- Provides the ability to either solve the problem faster or fail faster—which leads to more timely and efficient results.
- Creates better teamwork. Both parties have “skin in the game” and want to be successful.
- Provides the ability to build a data platform with data science in mind – instead of having the engineers build a platform that the data scientists can’t use.
- Provides the opportunity to learn from each other. By cross-pollinating skills, both disciplines benefit by increasing understanding and efficiency.
- Stops finger-pointing. If the outcome isn’t successful, it’s the whole team’s fault.
From Idea to Production
O’Sullivan says that when they start a project, they identify the business goals, distill those into use cases, and then work in iterative cycles to achieve tangible gains. When defining success of a project, they include the following fundamental components in the evaluation:
- Incremental value
- Time to market
- Economically viable implementation
- Cost avoidance
- Brand benefit
The Experimental Enterprise
In order to get to data science in the experimental enterprise—which allows us to observe our experiments and respond to the changing environment— O’Sullivan says that building the appropriate foundation is essential. This includes first focusing on making infrastructure readily accessible (Cloud, DevOps, Open Source), then both supporting investigative work and building a solid layer for production (Agile, platforms and APIs).
Agile Data Science Basics
O’Sullivan says that although the following principles are the same as Agile in engineering, it’s not always easy for data scientists to adjust to using the same method:
- The Project Charter identifies the desired end point, and expected timeline for getting there.
- There is a plan for the overall project which charts the investigation themes that will be focused on over the expected timeline.
- The project is organized and run in sprints—(typically) two week increments of work.
- Work is organized into stories—specific tasks necessary for reaching the goal which can be reasonably expected to be completed in the sprint.
- Each sprint has a regular cadence of coordination and feedback meetings:
- Kickoff—populate the backlog with the stories selected for the current sprint and assign responsibility for each story.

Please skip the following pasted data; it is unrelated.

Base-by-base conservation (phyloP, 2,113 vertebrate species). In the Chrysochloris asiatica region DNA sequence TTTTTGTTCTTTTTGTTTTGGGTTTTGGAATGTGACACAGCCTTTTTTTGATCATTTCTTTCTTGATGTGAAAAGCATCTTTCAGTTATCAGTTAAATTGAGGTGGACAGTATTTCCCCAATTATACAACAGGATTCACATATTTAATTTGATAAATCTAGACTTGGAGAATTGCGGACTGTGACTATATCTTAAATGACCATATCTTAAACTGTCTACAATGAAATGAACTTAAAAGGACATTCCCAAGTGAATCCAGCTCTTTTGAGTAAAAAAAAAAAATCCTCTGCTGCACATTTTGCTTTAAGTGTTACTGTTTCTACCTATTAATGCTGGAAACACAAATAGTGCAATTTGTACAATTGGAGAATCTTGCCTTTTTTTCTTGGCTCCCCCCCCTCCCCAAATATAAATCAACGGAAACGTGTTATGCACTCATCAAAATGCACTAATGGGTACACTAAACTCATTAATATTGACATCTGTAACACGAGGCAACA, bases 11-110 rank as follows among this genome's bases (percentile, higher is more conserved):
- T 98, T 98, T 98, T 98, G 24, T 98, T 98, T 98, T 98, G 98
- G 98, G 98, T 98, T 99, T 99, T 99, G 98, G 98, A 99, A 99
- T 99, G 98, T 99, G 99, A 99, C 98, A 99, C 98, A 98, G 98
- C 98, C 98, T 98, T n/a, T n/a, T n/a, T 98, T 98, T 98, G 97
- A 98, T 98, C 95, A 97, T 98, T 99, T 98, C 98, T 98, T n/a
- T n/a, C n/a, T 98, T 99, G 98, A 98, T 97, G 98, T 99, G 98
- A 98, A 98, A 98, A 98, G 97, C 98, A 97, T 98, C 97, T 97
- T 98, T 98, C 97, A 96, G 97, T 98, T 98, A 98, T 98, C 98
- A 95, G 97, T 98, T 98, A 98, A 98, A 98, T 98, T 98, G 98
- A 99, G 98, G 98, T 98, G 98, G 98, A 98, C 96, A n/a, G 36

- Standups—daily, BRIEF coordination meetings that include everyone.
- Retrospective—the time to show what’s been accomplished and steer the project based on lessons learned, “product” feedback, etc.
O’Sullivan provides the following specific use cases, and explains how his company achieved project goals:
- TV Advertising Platform
Goal: Build a data platform to serve the company’s product needs, and take their data science aspirations to the next level.
O’Sullivan says the customer wanted to do analytics on a variety of data points per subscriber. Therefore, they had a data scientist on the team to make sure they were asking the questions they wanted answered, and a data engineer to actually build the platform that would meet that data science need. By working together and building a platform with data science in mind, they actually finished early and saved the customer money.
- Major Global Brand
Goal: Sentiment analysis on product comments in different languages.
O’Sullivan says that this was initially an easy data science project, but then the company said they weren’t getting the data back fast enough from IT. Therefore, they had to change the model they were using for streaming the data in—which would have typically taken about eight weeks. However, since they had the data science team and the data engineering team working together, it only took about three weeks.
- Gaming company
Goal: Build a real-time ingest pipeline, to perform predictive analytics on games events to serve target ads to customers.
O’Sullivan says that for this project, they worked with the customer’s data scientists to determine the exact timing needed for the target ads to appear.
By working together, data scientists and data engineers can break down siloes to improve quality, increase efficiency and decrease costs.